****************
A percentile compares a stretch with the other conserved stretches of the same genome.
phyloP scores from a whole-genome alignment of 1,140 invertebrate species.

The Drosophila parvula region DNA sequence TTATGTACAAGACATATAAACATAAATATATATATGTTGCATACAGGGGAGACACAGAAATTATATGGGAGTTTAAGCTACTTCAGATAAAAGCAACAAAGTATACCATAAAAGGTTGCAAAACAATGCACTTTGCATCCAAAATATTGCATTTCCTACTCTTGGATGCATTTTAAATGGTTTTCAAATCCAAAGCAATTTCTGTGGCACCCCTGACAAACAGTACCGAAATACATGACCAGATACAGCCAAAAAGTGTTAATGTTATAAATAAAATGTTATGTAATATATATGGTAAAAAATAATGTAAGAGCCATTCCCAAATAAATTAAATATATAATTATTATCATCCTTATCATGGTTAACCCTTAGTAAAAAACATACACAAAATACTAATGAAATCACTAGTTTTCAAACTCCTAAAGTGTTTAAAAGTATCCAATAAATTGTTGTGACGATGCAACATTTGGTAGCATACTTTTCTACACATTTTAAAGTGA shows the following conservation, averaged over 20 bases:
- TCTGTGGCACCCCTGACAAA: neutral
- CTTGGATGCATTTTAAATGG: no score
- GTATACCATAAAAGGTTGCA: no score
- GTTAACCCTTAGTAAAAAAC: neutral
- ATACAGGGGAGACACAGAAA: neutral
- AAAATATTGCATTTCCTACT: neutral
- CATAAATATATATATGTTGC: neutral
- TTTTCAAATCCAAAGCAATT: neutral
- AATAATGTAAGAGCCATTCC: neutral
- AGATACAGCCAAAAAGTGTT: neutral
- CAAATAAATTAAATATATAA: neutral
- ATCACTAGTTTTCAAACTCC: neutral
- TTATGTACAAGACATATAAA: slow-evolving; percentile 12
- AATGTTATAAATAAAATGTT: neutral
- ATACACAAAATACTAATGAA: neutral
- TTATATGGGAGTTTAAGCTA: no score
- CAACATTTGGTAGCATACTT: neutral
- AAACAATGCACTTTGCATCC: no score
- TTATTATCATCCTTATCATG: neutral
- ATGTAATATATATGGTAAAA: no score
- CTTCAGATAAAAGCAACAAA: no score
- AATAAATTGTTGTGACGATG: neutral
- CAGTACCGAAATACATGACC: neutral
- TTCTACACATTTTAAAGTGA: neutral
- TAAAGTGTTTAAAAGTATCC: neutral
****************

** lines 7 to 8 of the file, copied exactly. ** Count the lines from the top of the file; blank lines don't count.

- GTTAACCCTTAGTAAAAAAC: neutral
- ATACAGGGGAGACACAGAAA: neutral